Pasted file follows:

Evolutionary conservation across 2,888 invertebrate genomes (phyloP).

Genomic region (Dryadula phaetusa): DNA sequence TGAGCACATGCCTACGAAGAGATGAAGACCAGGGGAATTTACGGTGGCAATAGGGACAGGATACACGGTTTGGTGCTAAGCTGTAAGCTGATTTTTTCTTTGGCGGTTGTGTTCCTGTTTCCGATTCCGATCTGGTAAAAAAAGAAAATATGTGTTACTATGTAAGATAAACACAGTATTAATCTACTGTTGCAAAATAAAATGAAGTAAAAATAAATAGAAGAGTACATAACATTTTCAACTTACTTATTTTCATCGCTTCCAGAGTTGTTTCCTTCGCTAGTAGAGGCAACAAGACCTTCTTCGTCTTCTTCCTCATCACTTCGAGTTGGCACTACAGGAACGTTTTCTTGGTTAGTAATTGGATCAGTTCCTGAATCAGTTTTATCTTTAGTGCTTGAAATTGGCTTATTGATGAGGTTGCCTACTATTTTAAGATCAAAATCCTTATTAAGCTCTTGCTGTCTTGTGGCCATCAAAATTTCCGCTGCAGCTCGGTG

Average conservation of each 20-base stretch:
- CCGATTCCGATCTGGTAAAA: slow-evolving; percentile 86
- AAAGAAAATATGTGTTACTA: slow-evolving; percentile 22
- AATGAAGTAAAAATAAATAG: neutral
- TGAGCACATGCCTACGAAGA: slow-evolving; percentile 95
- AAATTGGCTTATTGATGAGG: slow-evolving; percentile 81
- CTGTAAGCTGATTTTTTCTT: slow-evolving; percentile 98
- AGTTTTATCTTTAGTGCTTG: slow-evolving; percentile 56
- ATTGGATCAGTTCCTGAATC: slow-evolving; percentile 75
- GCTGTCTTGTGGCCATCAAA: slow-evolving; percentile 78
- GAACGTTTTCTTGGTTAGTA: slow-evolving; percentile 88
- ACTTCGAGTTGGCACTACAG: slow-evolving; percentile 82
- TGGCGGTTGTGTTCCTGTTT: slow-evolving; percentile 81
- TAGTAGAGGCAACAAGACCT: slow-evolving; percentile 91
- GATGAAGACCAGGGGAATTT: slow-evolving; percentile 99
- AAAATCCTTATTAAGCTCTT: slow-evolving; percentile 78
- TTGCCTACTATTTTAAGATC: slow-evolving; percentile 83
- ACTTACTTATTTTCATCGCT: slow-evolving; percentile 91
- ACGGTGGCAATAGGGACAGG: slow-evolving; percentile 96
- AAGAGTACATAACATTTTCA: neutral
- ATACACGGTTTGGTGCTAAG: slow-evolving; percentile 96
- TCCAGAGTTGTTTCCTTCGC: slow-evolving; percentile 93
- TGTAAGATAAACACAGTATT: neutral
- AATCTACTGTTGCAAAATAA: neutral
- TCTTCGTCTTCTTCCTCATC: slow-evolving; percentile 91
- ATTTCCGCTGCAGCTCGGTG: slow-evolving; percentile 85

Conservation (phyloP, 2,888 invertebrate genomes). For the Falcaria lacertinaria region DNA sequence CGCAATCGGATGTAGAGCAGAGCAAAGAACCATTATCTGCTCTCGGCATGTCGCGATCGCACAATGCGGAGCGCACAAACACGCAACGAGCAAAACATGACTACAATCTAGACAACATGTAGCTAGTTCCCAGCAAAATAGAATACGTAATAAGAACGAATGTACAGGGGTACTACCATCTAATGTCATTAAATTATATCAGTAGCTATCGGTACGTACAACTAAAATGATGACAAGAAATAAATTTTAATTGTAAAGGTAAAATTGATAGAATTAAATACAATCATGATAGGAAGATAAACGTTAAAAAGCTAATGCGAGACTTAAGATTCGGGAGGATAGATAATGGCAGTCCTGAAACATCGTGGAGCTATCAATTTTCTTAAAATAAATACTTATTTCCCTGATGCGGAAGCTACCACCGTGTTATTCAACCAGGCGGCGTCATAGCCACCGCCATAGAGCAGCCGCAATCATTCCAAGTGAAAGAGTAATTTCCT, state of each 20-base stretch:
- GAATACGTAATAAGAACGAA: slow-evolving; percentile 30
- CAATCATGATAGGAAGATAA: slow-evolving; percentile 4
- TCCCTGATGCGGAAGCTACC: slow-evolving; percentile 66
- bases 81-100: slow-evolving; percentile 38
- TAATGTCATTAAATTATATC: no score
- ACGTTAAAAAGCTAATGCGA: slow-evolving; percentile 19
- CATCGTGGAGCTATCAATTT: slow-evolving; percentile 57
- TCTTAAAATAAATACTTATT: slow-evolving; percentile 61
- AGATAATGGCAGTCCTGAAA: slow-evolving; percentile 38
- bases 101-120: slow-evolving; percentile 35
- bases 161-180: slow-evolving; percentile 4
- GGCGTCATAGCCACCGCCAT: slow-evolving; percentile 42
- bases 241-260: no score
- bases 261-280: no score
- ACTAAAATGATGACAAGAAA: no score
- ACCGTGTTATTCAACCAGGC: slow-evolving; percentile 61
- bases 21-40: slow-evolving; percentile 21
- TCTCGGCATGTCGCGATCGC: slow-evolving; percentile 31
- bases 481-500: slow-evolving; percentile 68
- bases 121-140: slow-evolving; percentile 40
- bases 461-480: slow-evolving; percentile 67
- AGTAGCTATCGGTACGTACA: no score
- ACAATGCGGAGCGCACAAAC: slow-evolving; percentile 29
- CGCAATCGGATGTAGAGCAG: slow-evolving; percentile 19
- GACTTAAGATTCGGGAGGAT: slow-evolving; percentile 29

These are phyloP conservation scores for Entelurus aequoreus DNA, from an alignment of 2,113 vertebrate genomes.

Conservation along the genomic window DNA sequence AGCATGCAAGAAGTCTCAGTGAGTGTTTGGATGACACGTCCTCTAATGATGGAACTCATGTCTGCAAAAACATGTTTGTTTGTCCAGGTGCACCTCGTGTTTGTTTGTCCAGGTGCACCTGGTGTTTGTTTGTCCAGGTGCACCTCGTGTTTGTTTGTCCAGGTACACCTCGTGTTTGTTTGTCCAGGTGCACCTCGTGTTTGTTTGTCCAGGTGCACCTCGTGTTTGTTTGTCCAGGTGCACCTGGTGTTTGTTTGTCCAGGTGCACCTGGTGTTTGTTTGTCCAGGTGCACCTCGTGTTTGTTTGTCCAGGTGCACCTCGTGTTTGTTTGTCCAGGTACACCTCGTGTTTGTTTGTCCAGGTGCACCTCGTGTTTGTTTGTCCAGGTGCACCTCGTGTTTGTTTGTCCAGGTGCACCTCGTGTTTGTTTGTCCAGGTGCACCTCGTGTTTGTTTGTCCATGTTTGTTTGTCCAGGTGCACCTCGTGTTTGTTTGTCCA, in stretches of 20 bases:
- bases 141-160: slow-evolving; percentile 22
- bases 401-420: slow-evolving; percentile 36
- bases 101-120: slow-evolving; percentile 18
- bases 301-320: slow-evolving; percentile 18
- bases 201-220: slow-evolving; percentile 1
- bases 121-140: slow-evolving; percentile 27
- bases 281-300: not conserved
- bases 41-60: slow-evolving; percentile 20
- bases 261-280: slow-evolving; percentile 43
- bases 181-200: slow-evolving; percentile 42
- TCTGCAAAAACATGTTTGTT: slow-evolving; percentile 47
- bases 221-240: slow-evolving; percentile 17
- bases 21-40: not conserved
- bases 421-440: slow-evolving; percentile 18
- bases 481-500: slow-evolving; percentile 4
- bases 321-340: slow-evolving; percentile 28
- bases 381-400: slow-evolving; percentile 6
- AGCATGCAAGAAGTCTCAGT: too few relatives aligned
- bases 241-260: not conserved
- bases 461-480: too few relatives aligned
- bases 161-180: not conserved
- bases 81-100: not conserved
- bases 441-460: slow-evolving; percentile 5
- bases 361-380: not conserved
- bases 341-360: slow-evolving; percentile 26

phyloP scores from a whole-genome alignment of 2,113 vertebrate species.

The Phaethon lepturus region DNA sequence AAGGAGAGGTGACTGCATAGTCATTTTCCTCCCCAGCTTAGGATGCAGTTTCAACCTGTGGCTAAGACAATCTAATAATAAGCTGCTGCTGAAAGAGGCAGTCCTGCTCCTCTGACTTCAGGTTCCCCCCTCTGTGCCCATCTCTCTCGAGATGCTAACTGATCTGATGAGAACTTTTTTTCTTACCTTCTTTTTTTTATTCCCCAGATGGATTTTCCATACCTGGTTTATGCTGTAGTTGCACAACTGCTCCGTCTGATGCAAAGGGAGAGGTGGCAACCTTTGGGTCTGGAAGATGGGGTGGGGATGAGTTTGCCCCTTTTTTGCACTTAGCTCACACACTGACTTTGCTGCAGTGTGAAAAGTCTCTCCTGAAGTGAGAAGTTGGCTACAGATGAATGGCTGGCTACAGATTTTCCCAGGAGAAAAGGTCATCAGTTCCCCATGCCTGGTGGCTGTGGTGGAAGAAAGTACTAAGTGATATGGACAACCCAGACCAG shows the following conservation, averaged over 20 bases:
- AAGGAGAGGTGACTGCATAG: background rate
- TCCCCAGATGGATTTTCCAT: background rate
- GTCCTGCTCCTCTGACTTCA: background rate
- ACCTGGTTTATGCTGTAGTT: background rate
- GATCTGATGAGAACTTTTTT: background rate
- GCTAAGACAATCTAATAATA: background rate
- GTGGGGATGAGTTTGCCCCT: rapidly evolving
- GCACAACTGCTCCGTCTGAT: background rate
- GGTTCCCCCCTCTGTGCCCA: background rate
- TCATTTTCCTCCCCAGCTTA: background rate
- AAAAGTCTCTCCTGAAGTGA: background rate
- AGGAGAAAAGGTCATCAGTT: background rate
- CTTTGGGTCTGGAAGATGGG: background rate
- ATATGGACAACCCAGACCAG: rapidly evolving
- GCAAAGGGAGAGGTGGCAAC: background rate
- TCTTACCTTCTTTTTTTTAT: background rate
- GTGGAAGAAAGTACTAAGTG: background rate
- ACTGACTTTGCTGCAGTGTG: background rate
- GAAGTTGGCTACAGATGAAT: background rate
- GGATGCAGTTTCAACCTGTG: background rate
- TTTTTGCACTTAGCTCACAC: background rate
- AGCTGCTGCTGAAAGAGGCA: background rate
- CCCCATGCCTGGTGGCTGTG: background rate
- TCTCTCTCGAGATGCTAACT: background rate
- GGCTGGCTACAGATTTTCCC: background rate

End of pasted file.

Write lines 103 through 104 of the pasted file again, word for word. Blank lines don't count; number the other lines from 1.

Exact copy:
- GGATGCAGTTTCAACCTGTG: background rate
- TTTTTGCACTTAGCTCACAC: background rate